German McKinsey chief says drastic productivity improvement is necessary

Duesseldorf, Germany. Germany's auto industry needs to drastically increase its productivity to remain competitive, according to international business consultants McKinsey & Company.

"Extra work is an absolute must," said Germany boss Juergen Kluge. "It will result in increased productivity and therefore in economic growth."

Kluge went on to say, "The reintroduction of Saturday as a regular working day alone would already increase productivity 20 percent. A further 15 percent could be achieved by improving work processes."

However, he also thinks the industry needs to consider staff reductions. This can currently be "experienced live" at Opel, he said.

The consultant feels that transferring some product development and production abroad is unavoidable. "To ignore this option would be an inexcusable neglect that wouldn't help anyone," he said. Production locations in eastern Europe and Asia nowadays are much better than those in Germany, he added.

An extensive McKinsey analysis of production locations for different products in 130 countries showed, for example, that high-quality components for car transmissions ideally are manufactured in the Czech Republic and assembled in Mexico and China. To keep the production of transmissions in Germany, "wages would need to drop by no less than 80 percent. Nobody wants that and it would not be possible anyway," Kluge said.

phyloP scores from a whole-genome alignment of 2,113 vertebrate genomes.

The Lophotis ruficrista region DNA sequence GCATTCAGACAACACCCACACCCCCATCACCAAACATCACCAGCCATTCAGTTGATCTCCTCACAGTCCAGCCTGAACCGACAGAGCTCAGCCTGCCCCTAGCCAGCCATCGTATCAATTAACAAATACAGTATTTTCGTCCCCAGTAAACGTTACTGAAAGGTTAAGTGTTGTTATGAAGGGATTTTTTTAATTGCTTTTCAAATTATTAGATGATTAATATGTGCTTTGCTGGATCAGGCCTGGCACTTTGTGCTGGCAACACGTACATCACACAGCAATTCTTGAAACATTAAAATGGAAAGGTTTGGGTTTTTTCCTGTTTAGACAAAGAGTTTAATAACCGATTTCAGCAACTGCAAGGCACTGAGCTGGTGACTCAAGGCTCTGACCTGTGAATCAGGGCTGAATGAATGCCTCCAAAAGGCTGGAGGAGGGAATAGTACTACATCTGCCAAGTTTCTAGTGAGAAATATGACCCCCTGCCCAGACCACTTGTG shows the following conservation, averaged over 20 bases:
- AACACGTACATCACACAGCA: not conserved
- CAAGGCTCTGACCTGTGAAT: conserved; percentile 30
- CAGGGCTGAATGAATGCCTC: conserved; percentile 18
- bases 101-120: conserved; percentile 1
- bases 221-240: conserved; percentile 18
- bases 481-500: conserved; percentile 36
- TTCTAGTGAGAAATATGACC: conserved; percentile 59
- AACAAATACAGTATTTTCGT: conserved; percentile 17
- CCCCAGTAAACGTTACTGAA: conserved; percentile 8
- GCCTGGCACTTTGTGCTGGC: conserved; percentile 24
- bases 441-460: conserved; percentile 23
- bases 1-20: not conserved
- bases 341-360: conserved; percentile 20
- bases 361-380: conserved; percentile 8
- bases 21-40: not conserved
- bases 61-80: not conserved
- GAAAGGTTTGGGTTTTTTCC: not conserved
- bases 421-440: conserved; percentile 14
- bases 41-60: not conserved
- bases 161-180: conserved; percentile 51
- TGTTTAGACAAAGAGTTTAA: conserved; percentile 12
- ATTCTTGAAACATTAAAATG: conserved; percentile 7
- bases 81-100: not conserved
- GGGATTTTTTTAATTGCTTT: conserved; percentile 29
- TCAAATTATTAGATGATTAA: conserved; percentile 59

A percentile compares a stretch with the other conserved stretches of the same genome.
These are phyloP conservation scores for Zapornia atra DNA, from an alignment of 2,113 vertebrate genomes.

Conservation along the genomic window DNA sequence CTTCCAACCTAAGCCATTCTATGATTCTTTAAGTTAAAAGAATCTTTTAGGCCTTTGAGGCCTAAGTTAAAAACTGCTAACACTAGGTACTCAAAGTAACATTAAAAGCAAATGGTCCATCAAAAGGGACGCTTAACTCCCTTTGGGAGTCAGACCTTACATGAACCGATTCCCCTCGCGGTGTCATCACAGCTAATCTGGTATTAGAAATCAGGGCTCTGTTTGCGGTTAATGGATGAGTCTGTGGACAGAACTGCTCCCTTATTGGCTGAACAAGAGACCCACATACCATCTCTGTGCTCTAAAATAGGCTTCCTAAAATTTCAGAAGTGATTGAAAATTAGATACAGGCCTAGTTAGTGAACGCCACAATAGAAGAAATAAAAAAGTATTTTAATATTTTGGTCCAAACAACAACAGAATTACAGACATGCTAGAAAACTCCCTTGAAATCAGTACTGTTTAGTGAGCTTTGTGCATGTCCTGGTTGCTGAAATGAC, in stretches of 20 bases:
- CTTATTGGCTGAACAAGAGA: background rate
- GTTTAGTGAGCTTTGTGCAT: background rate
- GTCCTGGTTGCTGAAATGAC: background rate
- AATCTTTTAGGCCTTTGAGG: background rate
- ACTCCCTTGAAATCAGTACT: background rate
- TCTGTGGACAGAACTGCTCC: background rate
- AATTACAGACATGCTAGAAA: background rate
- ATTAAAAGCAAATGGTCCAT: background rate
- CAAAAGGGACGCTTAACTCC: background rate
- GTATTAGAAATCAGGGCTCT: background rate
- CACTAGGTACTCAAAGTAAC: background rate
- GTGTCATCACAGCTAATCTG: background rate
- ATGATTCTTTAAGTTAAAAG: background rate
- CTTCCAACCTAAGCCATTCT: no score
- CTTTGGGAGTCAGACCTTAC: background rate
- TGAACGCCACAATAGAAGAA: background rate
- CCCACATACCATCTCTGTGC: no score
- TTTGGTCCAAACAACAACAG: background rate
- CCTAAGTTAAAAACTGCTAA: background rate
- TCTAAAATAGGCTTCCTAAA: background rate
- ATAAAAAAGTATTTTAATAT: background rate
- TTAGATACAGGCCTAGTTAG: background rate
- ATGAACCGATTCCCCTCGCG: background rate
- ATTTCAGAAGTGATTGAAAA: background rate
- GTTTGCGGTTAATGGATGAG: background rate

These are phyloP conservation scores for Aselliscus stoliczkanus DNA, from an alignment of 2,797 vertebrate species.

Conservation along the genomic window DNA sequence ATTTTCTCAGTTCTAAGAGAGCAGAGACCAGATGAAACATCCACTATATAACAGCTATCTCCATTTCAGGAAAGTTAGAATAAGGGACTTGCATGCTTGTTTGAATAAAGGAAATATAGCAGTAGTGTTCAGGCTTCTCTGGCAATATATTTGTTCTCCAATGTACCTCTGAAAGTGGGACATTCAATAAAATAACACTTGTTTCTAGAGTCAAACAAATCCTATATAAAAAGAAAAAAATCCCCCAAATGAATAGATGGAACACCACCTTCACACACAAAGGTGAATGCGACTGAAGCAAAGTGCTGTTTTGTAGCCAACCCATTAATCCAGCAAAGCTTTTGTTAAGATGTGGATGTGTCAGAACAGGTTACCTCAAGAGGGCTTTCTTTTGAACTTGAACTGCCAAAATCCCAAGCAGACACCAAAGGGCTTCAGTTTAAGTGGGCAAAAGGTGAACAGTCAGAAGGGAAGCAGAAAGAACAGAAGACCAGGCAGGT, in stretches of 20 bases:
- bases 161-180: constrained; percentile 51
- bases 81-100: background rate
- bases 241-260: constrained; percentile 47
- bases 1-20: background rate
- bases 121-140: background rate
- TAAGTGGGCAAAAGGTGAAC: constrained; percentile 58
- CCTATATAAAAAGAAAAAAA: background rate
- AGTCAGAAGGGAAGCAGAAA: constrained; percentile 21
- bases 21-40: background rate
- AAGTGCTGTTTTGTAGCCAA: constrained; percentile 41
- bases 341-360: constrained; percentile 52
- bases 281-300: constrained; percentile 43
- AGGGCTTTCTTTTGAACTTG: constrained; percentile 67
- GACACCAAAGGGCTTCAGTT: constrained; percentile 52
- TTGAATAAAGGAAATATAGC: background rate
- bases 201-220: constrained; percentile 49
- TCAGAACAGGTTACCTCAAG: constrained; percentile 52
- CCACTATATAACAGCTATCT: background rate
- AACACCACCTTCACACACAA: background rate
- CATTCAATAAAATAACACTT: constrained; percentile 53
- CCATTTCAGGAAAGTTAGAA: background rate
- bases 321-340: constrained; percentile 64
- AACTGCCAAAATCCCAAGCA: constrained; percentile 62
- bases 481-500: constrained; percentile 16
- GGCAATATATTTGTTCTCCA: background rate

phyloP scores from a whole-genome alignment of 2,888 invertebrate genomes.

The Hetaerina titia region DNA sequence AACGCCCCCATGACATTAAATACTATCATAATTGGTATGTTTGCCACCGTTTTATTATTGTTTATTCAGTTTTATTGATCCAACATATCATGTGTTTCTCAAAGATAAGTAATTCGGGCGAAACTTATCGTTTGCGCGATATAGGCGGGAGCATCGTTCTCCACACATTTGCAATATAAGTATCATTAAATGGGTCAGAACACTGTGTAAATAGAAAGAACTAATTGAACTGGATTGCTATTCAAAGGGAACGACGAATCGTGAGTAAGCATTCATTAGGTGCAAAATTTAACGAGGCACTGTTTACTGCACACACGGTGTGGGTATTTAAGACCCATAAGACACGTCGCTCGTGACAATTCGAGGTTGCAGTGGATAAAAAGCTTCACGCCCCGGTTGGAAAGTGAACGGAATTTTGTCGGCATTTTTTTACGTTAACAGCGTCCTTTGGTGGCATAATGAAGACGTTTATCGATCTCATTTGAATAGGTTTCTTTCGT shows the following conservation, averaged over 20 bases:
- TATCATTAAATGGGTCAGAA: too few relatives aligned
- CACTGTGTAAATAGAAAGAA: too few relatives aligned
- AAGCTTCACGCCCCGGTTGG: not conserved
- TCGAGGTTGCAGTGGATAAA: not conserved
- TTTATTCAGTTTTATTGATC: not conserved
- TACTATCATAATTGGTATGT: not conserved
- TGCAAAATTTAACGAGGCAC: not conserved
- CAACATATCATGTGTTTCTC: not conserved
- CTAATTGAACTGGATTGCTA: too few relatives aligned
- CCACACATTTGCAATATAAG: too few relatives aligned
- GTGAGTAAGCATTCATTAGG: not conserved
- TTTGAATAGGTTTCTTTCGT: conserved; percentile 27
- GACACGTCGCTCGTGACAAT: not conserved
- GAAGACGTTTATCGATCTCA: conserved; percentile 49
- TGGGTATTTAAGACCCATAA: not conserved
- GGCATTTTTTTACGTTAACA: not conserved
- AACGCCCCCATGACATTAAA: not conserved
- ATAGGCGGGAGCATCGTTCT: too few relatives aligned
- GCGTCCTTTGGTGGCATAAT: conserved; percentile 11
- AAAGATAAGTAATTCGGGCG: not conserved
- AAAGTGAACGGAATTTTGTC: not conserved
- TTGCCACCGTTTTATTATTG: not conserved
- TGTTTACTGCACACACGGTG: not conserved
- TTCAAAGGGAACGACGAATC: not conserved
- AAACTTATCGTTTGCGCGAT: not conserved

He also said that more flexible work is necessary and can be realized. "There should not be any taboos."

The McKinsey Germany chief said the German auto industry and the country's politics are "in need of rehabilitation."

Kluge says it is essential that, next to higher productivity, Germany retains its ability to innovate. Only then, will the country in 20 years have an automotive industry worth mentioning, he says.

However, he isn't optimistic. The shortcomings of the German education system will mean that the country's power to innovate is being lost.

His forecast for 2005 is grim. Poor economic growth in Germany will not be sufficient to noticeably reduce unemployment.

Car manufacturers and importers were similarly reserved when taking part in an Automobilwoche poll on expected 2005 new-car sales. They agreed that the main problem continues to be Germans' reluctance to spend. Automotive associations expect only a marginal increase in unit sales next year.

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